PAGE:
Brioche Stitch

The Brioche Knitting Stitch Pattern

About this Stitch Pattern


The Brioche Stitch is a thick, lofty, ribbed knitting stitch pattern. Its loose knit gives brioche fabric an enormous amount of stretch, and its unique constructions makes for a super soft end product. Made using an interlocking technique, knitting stitches from the previous row together with the current row, there’s truly nothing like the brioche stitch. It’s one of the most beautiful and simple looking knitting stitches out there.

Use the brioche stitch in scarves and cowls, or in a lovely ribbed hat.

[VIDEO] Stitch Pattern Tutorial


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Techniques Used In This Stitch Pattern


K
Knit
BRK
Brioche Knit Stitch – Knit the stitch that was slipped in the previous row together with its yarn over
SL1YO
Slip One, Yarn Over – Bring the working yarn under the needle to the front of the work, slip the next stitch purlwise, then bring the yarn over the needle (and over the slipped stitch) to the back, in position to work the following stitch.
WYIF
With Yarn In Front

Stitch Pattern Details


Skill Level

Easy

Row Count

2

Stitch Repeat

Multiples of 2 + 1

Stitch Pattern Instructions


Cast On: Multiples of 2 + 1

    • Prep row: *Wyif, sl1yo, k1; rep from * to end.
    • Row 1: K1, *Wyif , sl1yo, brk; rep from * to end.
    • Row 2: *Wyif , sl1yo, brk; rep from * to end.

Repeat rows 1 – 2 until you have reached your desired length.

Stitch Pattern Swatch Photos


Stitch Pattern Characteristics


10 thoughts on “Brioche Stitch

  1. C says:

    This is not working for me in the least. I knit a swatch of fisherman’s rib as per your instructions to compare and this brioche doesn’t come close to matching. I just read somewhere that the cast on should be a multiple of 3. I’d been working with 11 or 13. What do you think about that? Could that be my problem? Must the stitch number be a multiple of 3 and not just odd?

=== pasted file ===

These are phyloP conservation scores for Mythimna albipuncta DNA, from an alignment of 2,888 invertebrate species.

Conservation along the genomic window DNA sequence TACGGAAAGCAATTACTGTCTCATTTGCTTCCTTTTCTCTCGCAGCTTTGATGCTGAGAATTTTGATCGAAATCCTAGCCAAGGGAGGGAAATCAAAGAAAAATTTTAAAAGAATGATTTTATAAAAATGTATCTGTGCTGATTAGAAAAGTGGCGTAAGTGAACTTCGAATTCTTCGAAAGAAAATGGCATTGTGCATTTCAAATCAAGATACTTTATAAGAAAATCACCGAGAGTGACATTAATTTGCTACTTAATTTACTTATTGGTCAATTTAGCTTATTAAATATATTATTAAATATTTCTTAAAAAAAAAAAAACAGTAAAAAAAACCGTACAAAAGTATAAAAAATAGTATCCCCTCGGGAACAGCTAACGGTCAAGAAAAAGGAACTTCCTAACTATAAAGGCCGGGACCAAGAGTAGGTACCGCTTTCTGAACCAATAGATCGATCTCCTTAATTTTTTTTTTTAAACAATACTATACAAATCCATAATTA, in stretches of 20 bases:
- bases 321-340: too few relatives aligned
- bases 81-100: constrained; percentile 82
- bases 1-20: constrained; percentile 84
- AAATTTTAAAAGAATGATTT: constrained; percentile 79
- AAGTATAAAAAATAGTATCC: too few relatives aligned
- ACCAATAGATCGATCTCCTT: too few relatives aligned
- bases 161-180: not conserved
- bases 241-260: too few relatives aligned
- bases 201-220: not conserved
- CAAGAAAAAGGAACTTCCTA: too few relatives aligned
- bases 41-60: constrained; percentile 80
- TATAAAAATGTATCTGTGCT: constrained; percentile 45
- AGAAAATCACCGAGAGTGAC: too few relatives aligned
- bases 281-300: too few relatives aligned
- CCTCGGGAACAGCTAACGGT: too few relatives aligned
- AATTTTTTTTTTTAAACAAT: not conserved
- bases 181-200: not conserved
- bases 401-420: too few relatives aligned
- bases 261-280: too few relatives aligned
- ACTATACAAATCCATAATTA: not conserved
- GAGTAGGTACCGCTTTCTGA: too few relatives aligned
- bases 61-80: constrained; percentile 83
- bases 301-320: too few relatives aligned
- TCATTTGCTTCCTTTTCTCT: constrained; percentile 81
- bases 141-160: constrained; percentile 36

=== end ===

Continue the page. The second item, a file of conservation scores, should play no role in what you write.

• Johnny Vasquez says:

      Fisherman’s Rib and “some” brioche stitches use a similar construction (i.e. using a knit 1 below). that is not the case with the traditional brioche stitch. Fisherman’s rib is very lofty, but also more dense. The brioche stitch is much more stretchy and squishy.

      All rib stitches should be cast on using a multiple of 2 + 1. This will result in a symmetrical rib, starting and ending with the same type of stitch. However, I’m not sure how the cast on would be effecting the finished fabric. An even number of stitches would just mean that you’d end on the opposite stitch from which you started (knit verses a purl).

      Does that help?

  2. Teresa says:

    Hi,
    Thank you for this useful video. If I use this brioche stitch to make button bands, how can I bind this off? Is there a special methode of binding off for this stitch? Thank you for your answer.

    • Johnny Vasquez says:

      You can just bind off in pattern, the same you would for any ribbing. I would knit and purl the stitches without the yarn overs for the last row, then do the bind off. Does that make sense?

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  5. tejegitana@hotmail.com says:

    Thanks by send me this video. I am knitting a scarf right now!!! I want to learn brioche stitch variations. Thank you!! yor are great!

  6. Julie says:

    Love this website, always have and always will!! knitting all year round learning from your tutorials! Thank you 🙂

      • Pam says:

        I’m so happy I found your video on the brioche stitch! I’ve tried learning it from books and other videos and just got more and more confused. Finally, now I can do this stitch. Thank you! My only problem is that I can’t figure out how to fix it when I make a mistake and have to rip it out. It messes up the pattern. Do you have a video that shows how to do that?

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